Silver: Precious or Industrial?
The performance expectations of each of the members of the precious-metals group are often painted with a very broad brushstroke. The first metal to come to mind is gold, and for good reason. Throughout history, gold has proven time and again to be the asset of choice for those looking for a reliable store of wealth. Gold has been used as specie for ages, and is still likened to a monetary metal by many today. In line with popular perception, industrial demand makes up a relatively small fraction of overall demand.
This isn't quite the case for silver. Despite its precious-metal grouping, the lion's share of demand for silver is accounted for by industrial activities. In 2009, industrial demand accounted for 41% of all silver demand, and GFMS, a prominent precious metals consultancy, forecasted that figure to grow to 46%.
While at first glimpse, recent flows may seem to indicate continued interest in physically backed silver exposure, they set the stage for a significant correction. Unlike gold, silver historically has not been stored. Rather, as its demand allocations would indicate, the vast majority of annual silver production is consumed. Not surprisingly, the entrance of physically backed funds and the outsized draw on production that they created made for substantial positive price pressures.
The potential for a correction comes on the basis of a substitution effect. As prices of silver continue to increase, industrial demanders of the metal will, at some point, find it economically viable to turn to other metals to fulfill their needs. While the price at which substitution becomes feasible differs from one industrial application to the next, the outsized allocation toward industrial demand for silver creates the potential for a significant correction.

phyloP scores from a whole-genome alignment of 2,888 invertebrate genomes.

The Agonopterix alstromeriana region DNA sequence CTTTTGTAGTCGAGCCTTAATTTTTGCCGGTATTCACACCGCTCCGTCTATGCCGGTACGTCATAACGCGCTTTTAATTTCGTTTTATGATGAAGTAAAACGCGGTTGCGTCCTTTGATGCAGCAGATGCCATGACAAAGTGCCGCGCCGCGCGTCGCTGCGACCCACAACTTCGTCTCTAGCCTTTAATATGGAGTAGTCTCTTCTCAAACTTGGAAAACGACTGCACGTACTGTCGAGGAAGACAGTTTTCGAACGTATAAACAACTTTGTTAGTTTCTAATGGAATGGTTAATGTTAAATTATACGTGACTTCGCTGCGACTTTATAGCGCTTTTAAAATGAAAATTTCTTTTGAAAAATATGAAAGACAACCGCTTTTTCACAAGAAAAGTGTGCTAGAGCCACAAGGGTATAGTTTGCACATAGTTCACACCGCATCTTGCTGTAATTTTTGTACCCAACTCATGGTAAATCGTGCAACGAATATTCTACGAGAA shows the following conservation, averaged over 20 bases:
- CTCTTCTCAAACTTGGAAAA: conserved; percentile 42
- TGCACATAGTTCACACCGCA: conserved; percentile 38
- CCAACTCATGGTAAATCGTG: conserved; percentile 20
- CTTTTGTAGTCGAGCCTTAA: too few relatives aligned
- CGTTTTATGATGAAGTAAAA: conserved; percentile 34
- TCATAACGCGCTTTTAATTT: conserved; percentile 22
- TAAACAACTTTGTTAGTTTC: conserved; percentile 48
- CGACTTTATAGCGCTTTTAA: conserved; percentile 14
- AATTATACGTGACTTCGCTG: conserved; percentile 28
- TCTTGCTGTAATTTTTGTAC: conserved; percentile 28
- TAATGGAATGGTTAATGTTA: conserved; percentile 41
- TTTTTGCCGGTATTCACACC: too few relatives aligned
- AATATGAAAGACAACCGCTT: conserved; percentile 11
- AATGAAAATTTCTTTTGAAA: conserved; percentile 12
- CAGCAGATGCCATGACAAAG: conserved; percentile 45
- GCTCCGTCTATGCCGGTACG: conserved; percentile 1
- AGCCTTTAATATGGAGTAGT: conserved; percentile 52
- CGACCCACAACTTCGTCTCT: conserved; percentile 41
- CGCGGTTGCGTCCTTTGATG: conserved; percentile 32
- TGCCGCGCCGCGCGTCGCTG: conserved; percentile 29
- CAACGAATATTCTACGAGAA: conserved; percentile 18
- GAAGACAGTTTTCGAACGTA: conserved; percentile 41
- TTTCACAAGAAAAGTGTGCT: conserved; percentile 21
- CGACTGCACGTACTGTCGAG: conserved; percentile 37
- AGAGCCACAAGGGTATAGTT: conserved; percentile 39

The Sanity Check
Many attribute the runup in silver and gold prices to extremely loose monetary policy by several developed nations. Some argue that on that basis, fundamental drivers for the metals are still positive and leave room to run. Examining silver on a more granular basis does, however, seem to point to a level of overheating with respect to both gold and its own performance as prices have gone virtually vertical.
We initially recommended the position because a number of drivers including price, flight to safety, broad inflationary fears, and the gold-to-silver ratio aligned to set the stage for a positive run. We've been pleased to see quite an upward tear, and while there still may be a bit of room to run as the market adjusts to potentially long-term structural changes in both the global economy and our monetary-policy backdrop, it may be time to pocket some of that hard-earned coin.
Abraham S.H. Bailin does not own (actual or beneficial) shares in any of the securities mentioned above. Find out about Morningstar’s editorial policies.